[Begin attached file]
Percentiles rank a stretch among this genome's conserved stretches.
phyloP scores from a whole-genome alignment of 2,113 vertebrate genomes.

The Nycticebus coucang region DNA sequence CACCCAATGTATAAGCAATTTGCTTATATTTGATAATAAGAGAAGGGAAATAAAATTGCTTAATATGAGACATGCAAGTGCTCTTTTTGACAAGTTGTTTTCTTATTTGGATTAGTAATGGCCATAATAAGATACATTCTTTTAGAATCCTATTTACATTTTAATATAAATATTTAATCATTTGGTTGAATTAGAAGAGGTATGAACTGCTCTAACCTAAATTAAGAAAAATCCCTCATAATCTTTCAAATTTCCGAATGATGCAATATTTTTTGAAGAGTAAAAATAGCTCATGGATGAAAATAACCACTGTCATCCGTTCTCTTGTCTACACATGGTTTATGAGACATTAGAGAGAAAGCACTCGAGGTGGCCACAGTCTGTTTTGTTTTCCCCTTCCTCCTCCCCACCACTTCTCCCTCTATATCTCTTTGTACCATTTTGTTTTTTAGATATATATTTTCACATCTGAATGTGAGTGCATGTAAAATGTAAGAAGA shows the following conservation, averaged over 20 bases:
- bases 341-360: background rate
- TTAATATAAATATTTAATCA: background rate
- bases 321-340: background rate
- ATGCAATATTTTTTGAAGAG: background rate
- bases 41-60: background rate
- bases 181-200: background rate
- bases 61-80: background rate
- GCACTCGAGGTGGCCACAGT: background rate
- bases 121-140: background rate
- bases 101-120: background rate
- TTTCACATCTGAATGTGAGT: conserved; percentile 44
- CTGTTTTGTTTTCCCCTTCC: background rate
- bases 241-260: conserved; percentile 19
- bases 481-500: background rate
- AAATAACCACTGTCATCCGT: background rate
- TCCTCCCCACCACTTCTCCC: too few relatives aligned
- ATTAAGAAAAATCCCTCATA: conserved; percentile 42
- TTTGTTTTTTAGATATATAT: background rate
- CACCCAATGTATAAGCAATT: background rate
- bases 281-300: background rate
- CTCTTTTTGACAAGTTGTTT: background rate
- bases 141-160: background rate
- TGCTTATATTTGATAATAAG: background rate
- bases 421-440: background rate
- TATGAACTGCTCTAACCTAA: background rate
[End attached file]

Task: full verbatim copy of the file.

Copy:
Percentiles rank a stretch among this genome's conserved stretches.
phyloP scores from a whole-genome alignment of 2,113 vertebrate genomes.

The Nycticebus coucang region DNA sequence CACCCAATGTATAAGCAATTTGCTTATATTTGATAATAAGAGAAGGGAAATAAAATTGCTTAATATGAGACATGCAAGTGCTCTTTTTGACAAGTTGTTTTCTTATTTGGATTAGTAATGGCCATAATAAGATACATTCTTTTAGAATCCTATTTACATTTTAATATAAATATTTAATCATTTGGTTGAATTAGAAGAGGTATGAACTGCTCTAACCTAAATTAAGAAAAATCCCTCATAATCTTTCAAATTTCCGAATGATGCAATATTTTTTGAAGAGTAAAAATAGCTCATGGATGAAAATAACCACTGTCATCCGTTCTCTTGTCTACACATGGTTTATGAGACATTAGAGAGAAAGCACTCGAGGTGGCCACAGTCTGTTTTGTTTTCCCCTTCCTCCTCCCCACCACTTCTCCCTCTATATCTCTTTGTACCATTTTGTTTTTTAGATATATATTTTCACATCTGAATGTGAGTGCATGTAAAATGTAAGAAGA shows the following conservation, averaged over 20 bases:
- bases 341-360: background rate
- TTAATATAAATATTTAATCA: background rate
- bases 321-340: background rate
- ATGCAATATTTTTTGAAGAG: background rate
- bases 41-60: background rate
- bases 181-200: background rate
- bases 61-80: background rate
- GCACTCGAGGTGGCCACAGT: background rate
- bases 121-140: background rate
- bases 101-120: background rate
- TTTCACATCTGAATGTGAGT: conserved; percentile 44
- CTGTTTTGTTTTCCCCTTCC: background rate
- bases 241-260: conserved; percentile 19
- bases 481-500: background rate
- AAATAACCACTGTCATCCGT: background rate
- TCCTCCCCACCACTTCTCCC: too few relatives aligned
- ATTAAGAAAAATCCCTCATA: conserved; percentile 42
- TTTGTTTTTTAGATATATAT: background rate
- CACCCAATGTATAAGCAATT: background rate
- bases 281-300: background rate
- CTCTTTTTGACAAGTTGTTT: background rate
- bases 141-160: background rate
- TGCTTATATTTGATAATAAG: background rate
- bases 421-440: background rate
- TATGAACTGCTCTAACCTAA: background rate